In a small double-blind, randomized, placebo-controlled study published in Evidence-Based Complementary and Alternative Medicine in 2015, semen quality and hormone levels were measured after 20 men were given maca (1.75 gm/day) or a placebo.

After the 12-week study period, there were no significant changes in sperm counts, motility (how well sperm move), and hormone levels, though sperm concentration and motility showed some improvement.

May Decrease Depression in Women

Maca may help to improve mood in depression, according to a study published in Climacteric in 2015.

In this double-blind, randomized, placebo-controlled pilot study, 29 postmenopausal women were given maca (3.3 gm/day) for six weeks. Compared to those taking a placebo, researchers found decreases in reported depressive symptoms in the women taking maca.

What Are the Side Effects of Maca Root?

Consuming a supplement like maca root may have potential side effects. These side effects may be common or severe. Little is known about the safety and risks of short-term or long-term use of maca.

There have been subjective (based on personal feelings) reports of altered menstrual cycles, moodiness, cramps, gastritis, and insomnia.

Maca's effect on hormone levels is poorly understood. For instance, some studies have found no effect on sex hormones, while animal studies have reported higher levels of luteinizing hormone, progesterone, and testosterone.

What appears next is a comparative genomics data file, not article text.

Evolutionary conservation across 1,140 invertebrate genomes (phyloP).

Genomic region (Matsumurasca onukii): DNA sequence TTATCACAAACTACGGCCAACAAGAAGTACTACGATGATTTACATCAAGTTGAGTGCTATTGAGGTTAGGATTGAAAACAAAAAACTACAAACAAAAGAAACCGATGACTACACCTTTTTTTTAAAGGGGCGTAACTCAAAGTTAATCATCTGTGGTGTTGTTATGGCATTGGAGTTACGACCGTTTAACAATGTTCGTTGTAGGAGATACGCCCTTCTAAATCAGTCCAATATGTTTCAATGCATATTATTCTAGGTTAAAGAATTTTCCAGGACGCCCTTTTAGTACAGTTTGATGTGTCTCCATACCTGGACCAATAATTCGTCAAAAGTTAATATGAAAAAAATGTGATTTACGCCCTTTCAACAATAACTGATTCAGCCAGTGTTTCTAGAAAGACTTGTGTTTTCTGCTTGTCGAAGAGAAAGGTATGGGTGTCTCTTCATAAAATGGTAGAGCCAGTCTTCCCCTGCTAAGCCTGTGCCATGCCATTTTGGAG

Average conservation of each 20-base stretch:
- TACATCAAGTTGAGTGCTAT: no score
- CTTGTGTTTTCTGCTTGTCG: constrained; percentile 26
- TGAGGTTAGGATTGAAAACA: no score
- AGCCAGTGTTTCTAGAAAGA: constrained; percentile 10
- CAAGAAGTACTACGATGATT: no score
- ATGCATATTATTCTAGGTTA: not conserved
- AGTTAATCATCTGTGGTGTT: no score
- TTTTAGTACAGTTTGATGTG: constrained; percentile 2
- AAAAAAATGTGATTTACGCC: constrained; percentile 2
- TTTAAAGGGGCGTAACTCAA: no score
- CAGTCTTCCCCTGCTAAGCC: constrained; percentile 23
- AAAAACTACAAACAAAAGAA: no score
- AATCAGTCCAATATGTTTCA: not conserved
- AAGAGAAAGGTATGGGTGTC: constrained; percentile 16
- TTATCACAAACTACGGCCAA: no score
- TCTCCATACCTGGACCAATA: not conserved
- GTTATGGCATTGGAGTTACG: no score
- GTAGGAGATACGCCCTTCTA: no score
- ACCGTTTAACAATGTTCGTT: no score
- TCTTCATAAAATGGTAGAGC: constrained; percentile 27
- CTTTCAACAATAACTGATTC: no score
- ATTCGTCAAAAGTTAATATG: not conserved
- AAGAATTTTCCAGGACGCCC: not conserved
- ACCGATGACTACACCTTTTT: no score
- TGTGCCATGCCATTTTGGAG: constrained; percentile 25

Because of these possible hormonal effects, if you have one of the following conditions, you should not take maca without consulting your healthcare provider:

  • Breast, uterine, or ovarian cancer
  • Endometriosis
  • Uterine fibroids


As with many other supplements, maca hasn't been tested for safety in children or people who are pregnant or lactating, and because of this lack of information should not be taken. If you are taking any hormone treatments, you should talk with your healthcare provider before taking maca root.

Maca soft gels

Verywell / Anastasia Tretiak

Dosage: How Much Maca Root Should I Take?

Always speak with a healthcare provider before taking a supplement to ensure that the supplement and dosage is appropriate for your individual needs.